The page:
You’re tired of going to places where all you can see are fellow New Yorkers trying to escape New York. So you get on an American Airlines flight from JFK, and four hours later you’re in Port-au-Prince, Haiti, a place that will not leave you unchanged. A little while later, your cab drops you off at the Hotel Oloffson, the funky, famously eccentric place where Graham Greene set his Comedians, Charles Addams housed his Addams Family, and Harold Pinter got married. Outside its gates are the humbling, urgent realities of perhaps the most ill-starred country in the hemisphere; but inside, the young Haitian-American owner, Richard Morse, has resisted coups, armed attacks, and constant threats to defend a flavorful, tranquil hotel whose rooms are still named after the writers and actors who’ve stayed there. And every Thursday night, the two sides come together, as Morse and his band, Ram (featured in the movie Philadelphia), play songs of independence from their Puritan Voudou CD in the lobby while Ton Ton Macoutes, coffee-colored beauties from the rich houses on the hill, U.N. officials, and people who are living on the streets all come together to hear the possessing rhythms. Three days in Haiti is a year’s course in realism, and in the ways we find to transcend it.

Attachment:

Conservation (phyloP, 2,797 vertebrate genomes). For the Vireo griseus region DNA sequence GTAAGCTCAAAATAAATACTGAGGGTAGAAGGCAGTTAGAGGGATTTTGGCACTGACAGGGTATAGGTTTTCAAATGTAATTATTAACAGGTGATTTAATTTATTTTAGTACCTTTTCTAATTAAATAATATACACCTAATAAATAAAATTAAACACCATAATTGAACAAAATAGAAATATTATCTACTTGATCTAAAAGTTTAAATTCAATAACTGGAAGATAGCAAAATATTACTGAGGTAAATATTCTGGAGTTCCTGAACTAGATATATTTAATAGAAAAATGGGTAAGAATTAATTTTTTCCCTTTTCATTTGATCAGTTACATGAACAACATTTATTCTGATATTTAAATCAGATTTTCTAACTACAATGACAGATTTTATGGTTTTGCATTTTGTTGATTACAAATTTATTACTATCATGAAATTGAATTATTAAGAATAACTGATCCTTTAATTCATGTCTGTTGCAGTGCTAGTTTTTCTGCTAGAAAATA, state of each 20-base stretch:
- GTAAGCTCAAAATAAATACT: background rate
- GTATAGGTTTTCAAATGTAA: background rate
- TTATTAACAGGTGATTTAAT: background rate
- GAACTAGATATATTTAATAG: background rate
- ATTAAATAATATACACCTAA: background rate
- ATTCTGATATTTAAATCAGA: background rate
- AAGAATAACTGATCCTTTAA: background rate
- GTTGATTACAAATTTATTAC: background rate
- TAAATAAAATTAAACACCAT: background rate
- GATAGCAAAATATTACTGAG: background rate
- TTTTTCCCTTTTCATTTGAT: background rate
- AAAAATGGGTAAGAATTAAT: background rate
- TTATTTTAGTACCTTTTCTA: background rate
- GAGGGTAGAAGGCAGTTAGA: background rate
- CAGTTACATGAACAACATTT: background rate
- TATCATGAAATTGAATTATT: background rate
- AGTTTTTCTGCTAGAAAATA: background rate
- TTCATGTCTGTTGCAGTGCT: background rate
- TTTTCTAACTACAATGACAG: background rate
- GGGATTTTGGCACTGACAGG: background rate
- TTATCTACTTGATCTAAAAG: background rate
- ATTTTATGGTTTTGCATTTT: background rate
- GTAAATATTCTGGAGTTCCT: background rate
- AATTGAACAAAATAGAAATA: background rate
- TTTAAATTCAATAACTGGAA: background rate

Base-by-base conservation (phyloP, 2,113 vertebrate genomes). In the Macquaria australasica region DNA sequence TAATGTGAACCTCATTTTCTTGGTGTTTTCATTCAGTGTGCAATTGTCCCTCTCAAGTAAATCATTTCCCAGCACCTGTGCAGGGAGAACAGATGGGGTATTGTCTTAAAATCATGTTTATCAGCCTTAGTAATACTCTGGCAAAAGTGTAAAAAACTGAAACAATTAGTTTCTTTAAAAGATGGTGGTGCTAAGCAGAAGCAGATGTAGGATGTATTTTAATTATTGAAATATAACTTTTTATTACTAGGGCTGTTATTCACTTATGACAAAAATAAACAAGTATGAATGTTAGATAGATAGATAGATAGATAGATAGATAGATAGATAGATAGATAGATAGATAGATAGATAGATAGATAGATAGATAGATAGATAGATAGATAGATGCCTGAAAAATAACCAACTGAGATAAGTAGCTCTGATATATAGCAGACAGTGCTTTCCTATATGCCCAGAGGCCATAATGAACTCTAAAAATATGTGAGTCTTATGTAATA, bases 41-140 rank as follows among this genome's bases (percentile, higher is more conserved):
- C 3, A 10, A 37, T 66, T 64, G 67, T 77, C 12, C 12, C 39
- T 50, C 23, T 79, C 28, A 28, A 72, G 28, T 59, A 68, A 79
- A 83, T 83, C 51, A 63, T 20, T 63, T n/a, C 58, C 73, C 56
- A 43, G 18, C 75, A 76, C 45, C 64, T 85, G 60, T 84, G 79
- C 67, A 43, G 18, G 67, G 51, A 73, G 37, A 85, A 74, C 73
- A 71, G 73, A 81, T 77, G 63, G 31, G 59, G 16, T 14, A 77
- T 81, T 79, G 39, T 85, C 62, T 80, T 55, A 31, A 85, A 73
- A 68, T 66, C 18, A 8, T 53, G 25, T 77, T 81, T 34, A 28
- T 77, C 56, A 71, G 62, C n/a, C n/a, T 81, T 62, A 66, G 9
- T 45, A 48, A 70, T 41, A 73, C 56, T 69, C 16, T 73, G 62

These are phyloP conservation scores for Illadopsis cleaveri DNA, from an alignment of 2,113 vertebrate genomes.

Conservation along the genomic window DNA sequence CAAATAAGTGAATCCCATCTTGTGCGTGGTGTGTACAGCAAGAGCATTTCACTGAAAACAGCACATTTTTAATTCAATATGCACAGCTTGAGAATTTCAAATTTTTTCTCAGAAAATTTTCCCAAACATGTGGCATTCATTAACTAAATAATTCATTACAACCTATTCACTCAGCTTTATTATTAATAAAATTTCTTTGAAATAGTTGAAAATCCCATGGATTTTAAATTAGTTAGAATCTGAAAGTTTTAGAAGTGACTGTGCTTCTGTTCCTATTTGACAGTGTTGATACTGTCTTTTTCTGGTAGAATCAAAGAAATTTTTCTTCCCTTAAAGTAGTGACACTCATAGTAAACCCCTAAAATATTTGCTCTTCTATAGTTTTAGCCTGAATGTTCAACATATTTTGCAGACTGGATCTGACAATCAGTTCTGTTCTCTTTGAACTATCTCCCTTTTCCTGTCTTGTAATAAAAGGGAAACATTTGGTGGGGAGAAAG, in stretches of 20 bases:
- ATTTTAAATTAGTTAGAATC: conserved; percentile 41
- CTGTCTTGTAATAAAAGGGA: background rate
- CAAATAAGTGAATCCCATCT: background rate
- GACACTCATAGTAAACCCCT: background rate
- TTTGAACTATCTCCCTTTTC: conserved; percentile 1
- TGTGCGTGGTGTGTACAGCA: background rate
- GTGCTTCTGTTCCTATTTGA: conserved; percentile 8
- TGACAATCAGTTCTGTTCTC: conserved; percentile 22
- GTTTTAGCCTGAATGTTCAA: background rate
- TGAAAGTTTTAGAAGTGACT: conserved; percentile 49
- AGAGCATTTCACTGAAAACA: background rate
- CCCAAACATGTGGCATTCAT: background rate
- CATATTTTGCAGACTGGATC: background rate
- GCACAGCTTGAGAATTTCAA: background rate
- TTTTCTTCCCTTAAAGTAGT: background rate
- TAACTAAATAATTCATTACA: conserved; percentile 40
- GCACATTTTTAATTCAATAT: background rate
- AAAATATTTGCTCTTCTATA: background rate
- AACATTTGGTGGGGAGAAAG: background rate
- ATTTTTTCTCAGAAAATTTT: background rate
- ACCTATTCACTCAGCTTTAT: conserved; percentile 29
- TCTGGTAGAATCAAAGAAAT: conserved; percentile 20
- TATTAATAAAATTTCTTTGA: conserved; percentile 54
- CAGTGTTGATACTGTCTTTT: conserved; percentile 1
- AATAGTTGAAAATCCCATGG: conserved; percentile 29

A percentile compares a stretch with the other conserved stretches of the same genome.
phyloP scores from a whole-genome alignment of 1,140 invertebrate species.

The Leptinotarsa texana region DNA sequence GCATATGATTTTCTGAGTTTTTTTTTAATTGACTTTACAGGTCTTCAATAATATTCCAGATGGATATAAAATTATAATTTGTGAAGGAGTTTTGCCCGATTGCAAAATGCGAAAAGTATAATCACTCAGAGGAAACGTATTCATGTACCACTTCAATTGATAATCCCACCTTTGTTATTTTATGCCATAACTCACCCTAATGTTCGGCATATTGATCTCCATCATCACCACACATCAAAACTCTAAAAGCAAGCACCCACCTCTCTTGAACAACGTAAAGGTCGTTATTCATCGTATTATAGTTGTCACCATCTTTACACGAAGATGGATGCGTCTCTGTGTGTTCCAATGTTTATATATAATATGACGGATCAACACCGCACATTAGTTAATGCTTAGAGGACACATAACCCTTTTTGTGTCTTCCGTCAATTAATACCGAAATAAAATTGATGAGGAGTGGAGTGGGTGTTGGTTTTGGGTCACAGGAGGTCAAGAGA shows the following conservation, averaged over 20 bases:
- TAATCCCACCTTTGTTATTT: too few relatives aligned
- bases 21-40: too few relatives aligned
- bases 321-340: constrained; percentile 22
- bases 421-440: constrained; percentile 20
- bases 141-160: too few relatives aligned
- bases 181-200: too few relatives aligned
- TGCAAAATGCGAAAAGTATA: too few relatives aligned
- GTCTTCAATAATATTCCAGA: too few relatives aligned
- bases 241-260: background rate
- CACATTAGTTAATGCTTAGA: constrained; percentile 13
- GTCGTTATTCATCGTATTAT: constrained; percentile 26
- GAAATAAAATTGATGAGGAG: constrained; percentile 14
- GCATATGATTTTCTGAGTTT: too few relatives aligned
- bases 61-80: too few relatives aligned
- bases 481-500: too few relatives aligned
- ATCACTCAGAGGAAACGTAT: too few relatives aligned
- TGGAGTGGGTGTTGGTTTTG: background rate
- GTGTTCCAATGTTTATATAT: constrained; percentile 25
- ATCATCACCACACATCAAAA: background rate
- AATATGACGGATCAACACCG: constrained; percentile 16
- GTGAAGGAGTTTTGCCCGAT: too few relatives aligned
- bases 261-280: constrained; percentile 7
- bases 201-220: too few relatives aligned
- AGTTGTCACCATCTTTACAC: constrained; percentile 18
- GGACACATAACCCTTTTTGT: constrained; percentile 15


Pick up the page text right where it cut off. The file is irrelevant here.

DETAILS Hotel Oloffson (011-509-23-4102, fax 011-509-23-0919; rooms start at $75). The hotel has its own restaurant (entrées, $10 to $15).